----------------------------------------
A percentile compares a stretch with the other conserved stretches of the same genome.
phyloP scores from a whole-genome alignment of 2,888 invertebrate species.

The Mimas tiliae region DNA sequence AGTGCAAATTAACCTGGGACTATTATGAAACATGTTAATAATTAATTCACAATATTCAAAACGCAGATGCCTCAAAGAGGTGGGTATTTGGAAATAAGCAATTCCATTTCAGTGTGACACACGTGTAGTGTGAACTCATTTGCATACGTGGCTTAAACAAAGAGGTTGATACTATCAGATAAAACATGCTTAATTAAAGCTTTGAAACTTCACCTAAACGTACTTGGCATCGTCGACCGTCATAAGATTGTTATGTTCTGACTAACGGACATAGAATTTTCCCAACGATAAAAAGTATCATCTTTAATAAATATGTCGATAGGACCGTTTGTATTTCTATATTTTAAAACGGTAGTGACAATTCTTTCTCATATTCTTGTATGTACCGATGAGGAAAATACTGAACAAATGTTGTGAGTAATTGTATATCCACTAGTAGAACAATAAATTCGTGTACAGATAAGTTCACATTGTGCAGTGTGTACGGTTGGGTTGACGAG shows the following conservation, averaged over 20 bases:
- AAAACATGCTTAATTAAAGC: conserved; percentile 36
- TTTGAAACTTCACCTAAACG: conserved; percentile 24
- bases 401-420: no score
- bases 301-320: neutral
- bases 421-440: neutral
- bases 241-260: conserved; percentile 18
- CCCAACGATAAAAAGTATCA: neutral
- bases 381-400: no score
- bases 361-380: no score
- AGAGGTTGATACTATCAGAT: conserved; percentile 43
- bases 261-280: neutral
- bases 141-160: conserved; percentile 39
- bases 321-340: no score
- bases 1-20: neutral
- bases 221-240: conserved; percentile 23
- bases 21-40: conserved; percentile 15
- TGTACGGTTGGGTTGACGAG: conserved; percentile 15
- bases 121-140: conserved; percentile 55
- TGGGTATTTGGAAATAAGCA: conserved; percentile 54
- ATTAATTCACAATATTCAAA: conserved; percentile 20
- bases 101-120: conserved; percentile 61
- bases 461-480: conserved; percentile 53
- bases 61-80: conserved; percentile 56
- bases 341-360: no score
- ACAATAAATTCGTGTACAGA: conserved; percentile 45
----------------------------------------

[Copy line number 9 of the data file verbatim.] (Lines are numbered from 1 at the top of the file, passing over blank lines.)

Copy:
- bases 241-260: conserved; percentile 18